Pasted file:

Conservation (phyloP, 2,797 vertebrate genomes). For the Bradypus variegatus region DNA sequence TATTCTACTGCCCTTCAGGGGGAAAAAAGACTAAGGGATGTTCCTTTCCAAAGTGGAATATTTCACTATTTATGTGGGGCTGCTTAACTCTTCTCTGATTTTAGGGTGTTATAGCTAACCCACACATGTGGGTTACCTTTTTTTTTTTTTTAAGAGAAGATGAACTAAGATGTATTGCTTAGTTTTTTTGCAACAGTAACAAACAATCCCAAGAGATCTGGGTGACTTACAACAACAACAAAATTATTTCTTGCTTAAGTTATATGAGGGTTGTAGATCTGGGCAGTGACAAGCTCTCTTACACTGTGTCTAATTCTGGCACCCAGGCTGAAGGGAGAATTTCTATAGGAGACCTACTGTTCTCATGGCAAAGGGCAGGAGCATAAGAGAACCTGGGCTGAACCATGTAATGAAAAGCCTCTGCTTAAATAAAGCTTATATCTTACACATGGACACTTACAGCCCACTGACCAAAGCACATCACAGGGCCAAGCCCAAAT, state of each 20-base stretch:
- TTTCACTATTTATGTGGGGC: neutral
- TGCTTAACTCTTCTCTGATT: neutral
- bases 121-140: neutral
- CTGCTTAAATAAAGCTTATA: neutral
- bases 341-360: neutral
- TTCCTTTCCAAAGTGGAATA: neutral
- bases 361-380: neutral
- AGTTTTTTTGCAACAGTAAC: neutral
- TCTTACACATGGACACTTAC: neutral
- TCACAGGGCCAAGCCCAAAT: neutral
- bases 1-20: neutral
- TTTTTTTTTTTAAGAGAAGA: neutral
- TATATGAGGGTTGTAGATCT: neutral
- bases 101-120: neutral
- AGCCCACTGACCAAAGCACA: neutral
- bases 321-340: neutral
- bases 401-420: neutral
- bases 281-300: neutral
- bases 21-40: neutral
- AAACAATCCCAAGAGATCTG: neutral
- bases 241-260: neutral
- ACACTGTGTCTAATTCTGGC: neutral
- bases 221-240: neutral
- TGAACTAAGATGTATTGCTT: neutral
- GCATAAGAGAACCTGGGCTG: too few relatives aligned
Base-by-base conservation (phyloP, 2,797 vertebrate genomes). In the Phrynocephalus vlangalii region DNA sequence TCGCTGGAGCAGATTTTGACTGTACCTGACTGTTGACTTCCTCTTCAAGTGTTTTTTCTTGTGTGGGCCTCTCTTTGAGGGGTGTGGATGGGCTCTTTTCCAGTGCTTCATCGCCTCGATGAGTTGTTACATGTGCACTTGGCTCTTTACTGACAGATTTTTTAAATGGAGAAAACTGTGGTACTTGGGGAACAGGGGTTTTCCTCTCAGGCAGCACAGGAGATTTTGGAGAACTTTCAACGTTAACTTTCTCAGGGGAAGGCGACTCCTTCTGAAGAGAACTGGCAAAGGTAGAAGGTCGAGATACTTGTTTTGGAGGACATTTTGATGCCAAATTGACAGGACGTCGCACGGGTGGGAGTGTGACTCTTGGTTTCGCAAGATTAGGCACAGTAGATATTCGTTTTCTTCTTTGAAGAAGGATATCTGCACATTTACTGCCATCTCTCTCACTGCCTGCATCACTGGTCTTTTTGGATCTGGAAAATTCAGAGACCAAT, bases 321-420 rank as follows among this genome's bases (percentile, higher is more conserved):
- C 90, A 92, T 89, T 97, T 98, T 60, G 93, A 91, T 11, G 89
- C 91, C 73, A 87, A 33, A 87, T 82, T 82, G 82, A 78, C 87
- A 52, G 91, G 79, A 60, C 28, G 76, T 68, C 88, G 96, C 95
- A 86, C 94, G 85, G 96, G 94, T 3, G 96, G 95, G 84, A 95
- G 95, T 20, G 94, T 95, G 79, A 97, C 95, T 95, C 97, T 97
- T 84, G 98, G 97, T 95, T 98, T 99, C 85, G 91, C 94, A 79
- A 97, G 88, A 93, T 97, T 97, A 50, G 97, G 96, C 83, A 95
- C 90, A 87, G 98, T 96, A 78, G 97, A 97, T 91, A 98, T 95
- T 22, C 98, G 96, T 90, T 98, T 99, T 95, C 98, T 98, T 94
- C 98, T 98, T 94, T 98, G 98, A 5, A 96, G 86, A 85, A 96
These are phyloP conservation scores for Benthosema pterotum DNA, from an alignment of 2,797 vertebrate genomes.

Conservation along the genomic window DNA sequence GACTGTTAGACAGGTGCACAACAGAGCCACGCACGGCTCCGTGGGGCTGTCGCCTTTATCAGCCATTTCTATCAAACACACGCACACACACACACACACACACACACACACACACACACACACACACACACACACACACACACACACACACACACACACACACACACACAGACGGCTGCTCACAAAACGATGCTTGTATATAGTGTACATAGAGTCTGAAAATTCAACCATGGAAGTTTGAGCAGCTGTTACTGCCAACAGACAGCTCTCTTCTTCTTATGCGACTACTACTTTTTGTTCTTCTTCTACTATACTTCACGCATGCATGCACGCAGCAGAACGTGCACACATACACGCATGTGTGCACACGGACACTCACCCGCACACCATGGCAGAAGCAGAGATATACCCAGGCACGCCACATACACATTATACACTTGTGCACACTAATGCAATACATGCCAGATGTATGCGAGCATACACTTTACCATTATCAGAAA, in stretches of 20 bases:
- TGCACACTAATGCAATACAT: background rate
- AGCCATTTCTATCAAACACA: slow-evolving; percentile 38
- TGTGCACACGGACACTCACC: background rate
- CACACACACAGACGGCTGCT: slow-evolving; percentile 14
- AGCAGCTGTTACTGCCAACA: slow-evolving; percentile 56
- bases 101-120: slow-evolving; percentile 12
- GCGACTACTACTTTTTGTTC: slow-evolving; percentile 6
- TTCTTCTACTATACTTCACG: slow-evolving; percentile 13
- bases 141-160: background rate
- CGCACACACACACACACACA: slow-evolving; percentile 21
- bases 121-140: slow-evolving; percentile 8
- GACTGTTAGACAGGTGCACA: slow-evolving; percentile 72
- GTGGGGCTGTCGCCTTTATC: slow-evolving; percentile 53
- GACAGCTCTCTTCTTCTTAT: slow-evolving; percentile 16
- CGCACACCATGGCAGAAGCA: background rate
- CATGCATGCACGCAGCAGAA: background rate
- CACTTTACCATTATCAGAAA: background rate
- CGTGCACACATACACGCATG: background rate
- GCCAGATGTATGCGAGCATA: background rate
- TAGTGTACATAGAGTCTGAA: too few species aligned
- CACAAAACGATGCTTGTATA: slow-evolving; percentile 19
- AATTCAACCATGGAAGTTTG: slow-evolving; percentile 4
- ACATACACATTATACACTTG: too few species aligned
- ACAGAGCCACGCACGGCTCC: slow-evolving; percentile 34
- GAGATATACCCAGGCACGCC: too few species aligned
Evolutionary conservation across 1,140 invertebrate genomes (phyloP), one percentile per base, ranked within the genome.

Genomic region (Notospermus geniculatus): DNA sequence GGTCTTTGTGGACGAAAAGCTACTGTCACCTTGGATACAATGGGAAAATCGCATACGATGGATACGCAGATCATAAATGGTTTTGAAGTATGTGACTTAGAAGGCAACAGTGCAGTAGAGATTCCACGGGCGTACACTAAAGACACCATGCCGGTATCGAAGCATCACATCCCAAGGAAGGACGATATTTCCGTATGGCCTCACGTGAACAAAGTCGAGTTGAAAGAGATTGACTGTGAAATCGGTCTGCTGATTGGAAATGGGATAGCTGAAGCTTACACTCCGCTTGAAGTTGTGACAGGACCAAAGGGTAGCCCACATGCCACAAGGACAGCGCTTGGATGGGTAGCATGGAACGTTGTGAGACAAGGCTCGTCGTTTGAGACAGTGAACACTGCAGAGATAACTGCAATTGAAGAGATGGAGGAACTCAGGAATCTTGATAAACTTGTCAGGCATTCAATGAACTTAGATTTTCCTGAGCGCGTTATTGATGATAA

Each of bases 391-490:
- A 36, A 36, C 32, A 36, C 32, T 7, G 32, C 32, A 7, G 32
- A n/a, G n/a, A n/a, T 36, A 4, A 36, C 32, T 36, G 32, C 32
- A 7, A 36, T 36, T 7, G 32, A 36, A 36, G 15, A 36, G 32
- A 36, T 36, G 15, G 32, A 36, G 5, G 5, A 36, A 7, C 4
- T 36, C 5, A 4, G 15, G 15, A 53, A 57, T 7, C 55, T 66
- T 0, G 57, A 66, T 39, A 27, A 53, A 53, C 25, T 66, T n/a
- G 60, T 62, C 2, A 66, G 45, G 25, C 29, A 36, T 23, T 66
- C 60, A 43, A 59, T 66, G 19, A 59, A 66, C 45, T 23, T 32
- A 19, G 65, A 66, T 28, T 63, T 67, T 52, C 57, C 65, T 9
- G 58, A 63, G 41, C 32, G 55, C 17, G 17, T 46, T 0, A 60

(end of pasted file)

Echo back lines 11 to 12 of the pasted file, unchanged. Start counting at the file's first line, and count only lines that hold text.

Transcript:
- TCACAGGGCCAAGCCCAAAT: neutral
- bases 1-20: neutral